Democracy: voters said STOP it with the conspiracy theories. Stop it with the grifting. And stop it with the politically-inspired violence.  And so this year we will defend Colorado’s gold standard for election administration and we’ll continue to make improvements so that every eligible voter who wants to vote, will vote.

Choice: Coloradans have made up their minds, a woman’s choice is a woman’s choice. No ifs, ands, or buts. And so this year we will further expand protections for women’s access to reproductive health care. And for all of those Republican candidates who saw the polling and changed their tune towards the end by saying “abortion is a settled question in Colorado” …well, you’re in luck because this session you’ll have the opportunity to vote to further expand protections for women’s reproductive health care!

Climate: The existential threat of climate change is wreaking havoc on communities, livelihoods, and lives. To those who lost their homes in one of the many devastating fires in recent years, there isn’t a question: we are causing immense changes to our climate and we must reverse course as soon as possible. So this year we will continue to bring down our emissions, prioritize getting our air quality under control, conserving and improving water quality, and do everything we can to protect our landscapes from devastating wildfires.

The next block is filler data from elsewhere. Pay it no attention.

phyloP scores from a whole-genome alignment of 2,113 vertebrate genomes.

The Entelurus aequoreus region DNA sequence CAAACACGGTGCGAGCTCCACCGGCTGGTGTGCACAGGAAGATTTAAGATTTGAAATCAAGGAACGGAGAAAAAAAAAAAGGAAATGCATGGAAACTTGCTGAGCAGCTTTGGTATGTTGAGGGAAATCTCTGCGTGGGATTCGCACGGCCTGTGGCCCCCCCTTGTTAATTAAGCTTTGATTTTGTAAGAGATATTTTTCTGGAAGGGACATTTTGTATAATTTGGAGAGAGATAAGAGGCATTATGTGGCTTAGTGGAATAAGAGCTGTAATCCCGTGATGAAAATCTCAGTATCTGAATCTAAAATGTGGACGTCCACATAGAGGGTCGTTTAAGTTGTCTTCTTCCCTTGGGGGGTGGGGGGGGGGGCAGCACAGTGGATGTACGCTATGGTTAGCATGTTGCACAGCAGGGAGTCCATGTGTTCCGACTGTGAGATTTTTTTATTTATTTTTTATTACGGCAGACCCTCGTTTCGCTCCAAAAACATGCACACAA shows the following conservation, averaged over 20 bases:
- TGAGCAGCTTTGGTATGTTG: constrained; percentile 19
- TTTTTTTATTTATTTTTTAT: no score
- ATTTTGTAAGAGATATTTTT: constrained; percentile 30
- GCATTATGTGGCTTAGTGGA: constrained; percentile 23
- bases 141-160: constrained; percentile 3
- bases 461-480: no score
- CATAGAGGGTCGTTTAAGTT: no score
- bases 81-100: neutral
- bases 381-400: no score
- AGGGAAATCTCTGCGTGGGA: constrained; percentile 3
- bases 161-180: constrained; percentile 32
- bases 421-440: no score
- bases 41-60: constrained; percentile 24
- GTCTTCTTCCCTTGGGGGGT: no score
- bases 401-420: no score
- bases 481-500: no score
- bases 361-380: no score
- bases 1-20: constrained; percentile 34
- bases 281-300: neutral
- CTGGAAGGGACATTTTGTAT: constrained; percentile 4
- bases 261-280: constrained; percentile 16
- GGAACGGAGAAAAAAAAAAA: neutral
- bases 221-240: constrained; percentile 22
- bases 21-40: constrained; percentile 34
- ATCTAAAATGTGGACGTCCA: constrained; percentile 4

But what about the areas that aren’t so cut and dry? We heard a lot about crime rates and public safety. About the rapidly rising cost of living in Colorado. And, of course, about the important issues in Colorado’s classrooms, like “Critical Cat Theory” and children embracing that dangerous ideology of furries.

For what it’s worth, here’s my perspective on these issues:

On the issue of public safety: We can’t ignore the unmistakable reality that the rates of some crimes have gone up. Every single one of us have either had a car stolen or a close friend who had theirs stolen recently. People rely on their car for their jobs and livelihoods. Let’s work together this year to pass real policy that ends this spike in crime. But let’s also recognize that there are societal problems that lead to the stealing of a car that aren’t just going to disappear by increasing penalties. We have to address those root causes to end the cycles. We have to do more to counter poverty and addiction.

Addiction continues to be a plague and overdoses are tearing families apart each and every day. But let’s give last year’s bipartisan fentanyl bill a chance to work. There will come a time to make changes and improvements, but let’s do it based on science and data, not politics.